This pattern disturbs me, because I’ve seen it lead to bad science and faulty findings. Look back to Exhibit B: the Kyaga studies that defined creativity by occupation and their list of “creative occupations”: They’re all upper-class, high status professions. Kyaga found that these “creative” occupations were correlated with a higher rate of mental illness. But as every undergraduate learns in statistics, “correlation is not causation.” Maybe Kyaga just discovered that educated, upper-class people are more likely to be diagnosed with a mental illness. Andreasen argued that writers are more likely to be mentally ill than non-writers. Here’s a thought experiment: How many of you believe that church ministers are more likely to have a mental illness than an accountant?

I don’t know where we should go from here. I just wanted to start the discussion. Have you noticed this pattern in creativity research? Is it because elitism is embedded in our cultural conceptions of what counts as creative? Do you think it’s a problem?

Marc Andreessen on Group Genius

Marc Andreesen, the Silicon Valley investor, has just published a free e-book containing his blog posts from 2007 to 2009. This excerpt from the book was just published in the Wall Street Journal–titled “retaining great people”. It’s really advice about how to build an innovative organization:

Don’t create a new group or organization within your company whose job is “innovation”. This takes various forms, but it happens reasonably often, and it’s hugely damaging. It sends the terrible message to the rest of the organization that you think they’re the B team. Instead, focus on boosting the innovation culture of the entire company.*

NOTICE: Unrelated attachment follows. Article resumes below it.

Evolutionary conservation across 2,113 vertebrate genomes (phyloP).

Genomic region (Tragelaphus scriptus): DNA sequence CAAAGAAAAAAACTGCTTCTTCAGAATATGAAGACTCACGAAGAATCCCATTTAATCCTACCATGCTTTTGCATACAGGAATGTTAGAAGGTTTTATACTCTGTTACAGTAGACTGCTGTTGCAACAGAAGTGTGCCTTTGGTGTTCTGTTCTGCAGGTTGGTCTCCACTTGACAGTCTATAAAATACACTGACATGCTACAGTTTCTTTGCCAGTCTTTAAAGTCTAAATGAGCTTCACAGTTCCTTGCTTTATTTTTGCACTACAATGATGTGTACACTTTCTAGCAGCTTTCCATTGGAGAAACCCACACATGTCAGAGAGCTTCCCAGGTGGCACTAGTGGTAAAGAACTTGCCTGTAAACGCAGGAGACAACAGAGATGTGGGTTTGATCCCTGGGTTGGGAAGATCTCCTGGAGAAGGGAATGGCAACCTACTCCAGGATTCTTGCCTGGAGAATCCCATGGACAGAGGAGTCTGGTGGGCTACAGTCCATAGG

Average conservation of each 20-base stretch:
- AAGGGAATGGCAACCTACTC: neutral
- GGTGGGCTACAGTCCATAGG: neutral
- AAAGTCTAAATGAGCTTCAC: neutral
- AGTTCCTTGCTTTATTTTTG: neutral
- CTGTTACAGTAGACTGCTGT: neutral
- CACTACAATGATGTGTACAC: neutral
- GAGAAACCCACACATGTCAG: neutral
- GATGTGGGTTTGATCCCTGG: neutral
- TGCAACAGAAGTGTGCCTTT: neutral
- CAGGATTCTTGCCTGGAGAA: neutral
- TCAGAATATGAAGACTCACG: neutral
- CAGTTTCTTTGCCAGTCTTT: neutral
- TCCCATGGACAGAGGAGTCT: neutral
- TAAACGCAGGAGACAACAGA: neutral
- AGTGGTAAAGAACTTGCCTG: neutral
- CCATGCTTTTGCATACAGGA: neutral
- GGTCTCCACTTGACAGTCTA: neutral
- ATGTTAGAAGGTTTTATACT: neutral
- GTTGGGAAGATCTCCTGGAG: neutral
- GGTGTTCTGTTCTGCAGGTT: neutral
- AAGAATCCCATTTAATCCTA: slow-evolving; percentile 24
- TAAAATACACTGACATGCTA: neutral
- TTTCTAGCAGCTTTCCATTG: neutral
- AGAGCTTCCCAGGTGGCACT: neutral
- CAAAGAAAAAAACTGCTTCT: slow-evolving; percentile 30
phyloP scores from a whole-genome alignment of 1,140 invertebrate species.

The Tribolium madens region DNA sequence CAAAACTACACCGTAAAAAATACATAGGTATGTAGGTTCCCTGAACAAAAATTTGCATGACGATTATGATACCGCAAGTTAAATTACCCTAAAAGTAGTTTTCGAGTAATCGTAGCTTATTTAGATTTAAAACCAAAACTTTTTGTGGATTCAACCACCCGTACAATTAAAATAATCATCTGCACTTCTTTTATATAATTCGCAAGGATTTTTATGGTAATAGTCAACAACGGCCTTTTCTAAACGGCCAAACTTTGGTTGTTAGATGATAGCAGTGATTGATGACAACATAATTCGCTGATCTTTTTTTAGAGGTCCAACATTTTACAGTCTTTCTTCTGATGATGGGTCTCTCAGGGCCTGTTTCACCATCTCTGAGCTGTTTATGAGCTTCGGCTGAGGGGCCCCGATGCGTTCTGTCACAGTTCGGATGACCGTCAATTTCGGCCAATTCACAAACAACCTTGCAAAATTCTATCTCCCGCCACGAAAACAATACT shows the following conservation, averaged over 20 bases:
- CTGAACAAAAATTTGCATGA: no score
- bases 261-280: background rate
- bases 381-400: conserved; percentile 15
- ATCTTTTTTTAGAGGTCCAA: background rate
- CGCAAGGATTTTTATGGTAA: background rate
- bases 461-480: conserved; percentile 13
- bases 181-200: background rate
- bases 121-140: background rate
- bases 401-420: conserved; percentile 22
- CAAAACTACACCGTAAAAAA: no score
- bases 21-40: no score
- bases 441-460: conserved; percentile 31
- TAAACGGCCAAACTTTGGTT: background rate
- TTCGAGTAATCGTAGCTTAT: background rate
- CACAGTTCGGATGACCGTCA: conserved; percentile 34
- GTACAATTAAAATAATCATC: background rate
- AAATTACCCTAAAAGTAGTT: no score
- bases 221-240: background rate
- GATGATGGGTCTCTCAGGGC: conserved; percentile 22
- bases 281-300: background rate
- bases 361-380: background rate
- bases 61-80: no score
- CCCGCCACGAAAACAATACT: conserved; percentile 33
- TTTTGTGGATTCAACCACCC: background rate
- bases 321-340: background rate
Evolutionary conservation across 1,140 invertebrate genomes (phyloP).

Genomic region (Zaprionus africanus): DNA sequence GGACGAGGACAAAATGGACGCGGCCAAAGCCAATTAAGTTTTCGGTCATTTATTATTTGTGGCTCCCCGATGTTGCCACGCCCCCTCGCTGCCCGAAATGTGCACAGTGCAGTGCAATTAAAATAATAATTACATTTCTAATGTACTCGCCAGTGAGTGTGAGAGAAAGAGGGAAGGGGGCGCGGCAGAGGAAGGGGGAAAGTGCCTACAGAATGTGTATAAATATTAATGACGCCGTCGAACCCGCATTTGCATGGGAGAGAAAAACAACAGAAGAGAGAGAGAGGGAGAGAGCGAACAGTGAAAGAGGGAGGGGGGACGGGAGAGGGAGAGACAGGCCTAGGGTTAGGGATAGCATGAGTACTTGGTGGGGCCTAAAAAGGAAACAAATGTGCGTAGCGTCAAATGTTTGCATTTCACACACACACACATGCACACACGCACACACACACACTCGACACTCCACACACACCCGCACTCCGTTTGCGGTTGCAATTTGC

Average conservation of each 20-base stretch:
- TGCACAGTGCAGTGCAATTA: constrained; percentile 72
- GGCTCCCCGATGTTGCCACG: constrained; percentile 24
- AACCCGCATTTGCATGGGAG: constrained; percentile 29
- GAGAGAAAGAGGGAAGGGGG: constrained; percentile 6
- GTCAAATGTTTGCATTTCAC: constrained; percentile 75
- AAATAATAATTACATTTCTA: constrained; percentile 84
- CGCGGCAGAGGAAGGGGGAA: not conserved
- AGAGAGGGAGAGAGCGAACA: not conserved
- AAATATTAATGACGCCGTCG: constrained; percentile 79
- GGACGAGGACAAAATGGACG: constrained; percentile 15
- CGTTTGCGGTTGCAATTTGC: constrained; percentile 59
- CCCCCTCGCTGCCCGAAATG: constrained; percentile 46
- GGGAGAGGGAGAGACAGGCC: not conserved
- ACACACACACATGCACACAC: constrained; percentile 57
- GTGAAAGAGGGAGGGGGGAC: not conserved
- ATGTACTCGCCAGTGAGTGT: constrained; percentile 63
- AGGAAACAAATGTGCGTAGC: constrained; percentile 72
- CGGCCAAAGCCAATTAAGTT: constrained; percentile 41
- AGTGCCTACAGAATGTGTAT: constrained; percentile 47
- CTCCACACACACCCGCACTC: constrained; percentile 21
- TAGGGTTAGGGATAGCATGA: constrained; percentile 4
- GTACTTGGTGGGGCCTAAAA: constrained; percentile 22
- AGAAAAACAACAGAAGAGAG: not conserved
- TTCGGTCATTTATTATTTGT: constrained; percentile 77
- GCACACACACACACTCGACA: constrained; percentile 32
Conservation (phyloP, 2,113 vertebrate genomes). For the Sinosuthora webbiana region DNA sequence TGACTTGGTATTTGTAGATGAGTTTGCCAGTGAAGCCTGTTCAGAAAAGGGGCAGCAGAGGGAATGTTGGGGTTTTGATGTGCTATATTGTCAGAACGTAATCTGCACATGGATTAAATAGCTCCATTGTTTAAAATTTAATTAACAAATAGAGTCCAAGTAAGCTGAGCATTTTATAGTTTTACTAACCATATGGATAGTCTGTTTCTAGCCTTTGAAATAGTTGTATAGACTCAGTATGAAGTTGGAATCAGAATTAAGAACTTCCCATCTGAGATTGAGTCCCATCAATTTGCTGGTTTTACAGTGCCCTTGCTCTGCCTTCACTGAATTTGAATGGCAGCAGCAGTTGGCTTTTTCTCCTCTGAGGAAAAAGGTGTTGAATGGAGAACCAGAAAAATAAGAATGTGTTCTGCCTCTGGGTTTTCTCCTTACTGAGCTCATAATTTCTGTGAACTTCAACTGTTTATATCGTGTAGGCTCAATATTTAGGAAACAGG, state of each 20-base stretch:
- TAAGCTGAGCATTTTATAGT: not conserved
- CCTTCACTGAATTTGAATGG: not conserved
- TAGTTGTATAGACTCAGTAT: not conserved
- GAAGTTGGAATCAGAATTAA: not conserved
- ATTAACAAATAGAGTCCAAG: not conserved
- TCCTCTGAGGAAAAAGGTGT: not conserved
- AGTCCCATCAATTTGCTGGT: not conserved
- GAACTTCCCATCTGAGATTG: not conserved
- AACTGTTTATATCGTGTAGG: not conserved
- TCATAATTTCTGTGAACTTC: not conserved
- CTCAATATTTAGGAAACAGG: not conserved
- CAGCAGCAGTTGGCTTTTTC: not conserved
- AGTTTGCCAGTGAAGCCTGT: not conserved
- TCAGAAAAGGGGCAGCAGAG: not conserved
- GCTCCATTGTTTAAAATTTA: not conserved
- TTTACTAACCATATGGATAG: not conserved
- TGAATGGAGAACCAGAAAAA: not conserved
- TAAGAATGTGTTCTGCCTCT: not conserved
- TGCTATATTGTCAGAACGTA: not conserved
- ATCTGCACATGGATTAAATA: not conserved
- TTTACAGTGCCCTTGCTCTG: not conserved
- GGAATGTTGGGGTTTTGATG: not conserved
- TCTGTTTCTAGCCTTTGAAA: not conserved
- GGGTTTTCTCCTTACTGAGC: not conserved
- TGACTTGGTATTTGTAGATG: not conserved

How do you get the whole company to innovate? I give the answer in my 2007 book, Group Genius:

Many companies say that they believe in empowering their employees through participation. But too often, participation is little more than a strategy to increase employee job satisfaction or to get their buy-in for senior management decisions. Real participatory companies are collaborative, improvisational, emerging from the bottom up. It’s a radical rethinking of the organization, and most companies aren’t willing to go there just yet. But as innovation becomes ever more important, there won’t be any other choice. (p. 155)

The reason you have to spread innovation throughout the organization is because innovation today isn’t linear. That’s why you can’t separate out the “idea stage” from the “execution stage”:

The skunk works model places all its hopes on one big flash of inspiration that must come from a select group of special people. In fact, successful innovative companies keep these small sparks coming from individuals throughout the organization, each spark inspiring the next one. (p. 159)

In Group Genius, I tell you the ten features of the most innovative organizations, grounded in this emergent, up bottom approach to innovation. That’s why Andreesen is right; not (only) because the skunk works approach damages morale, but because it never actually generates innovation.

*Andreeasen, The Pmarca Blog Archives.

Montessori, Collaboration, and Creativity

WP_20150214_003I had a great time giving this morning’s keynote at the annual Montessori teacher’s conference (NAMTA). They invited me to talk about how to foster creativity and collaboration in high school classrooms.

In my keynote, I gave an overview of the core lessons from my creativity research, combined with my learning sciences research: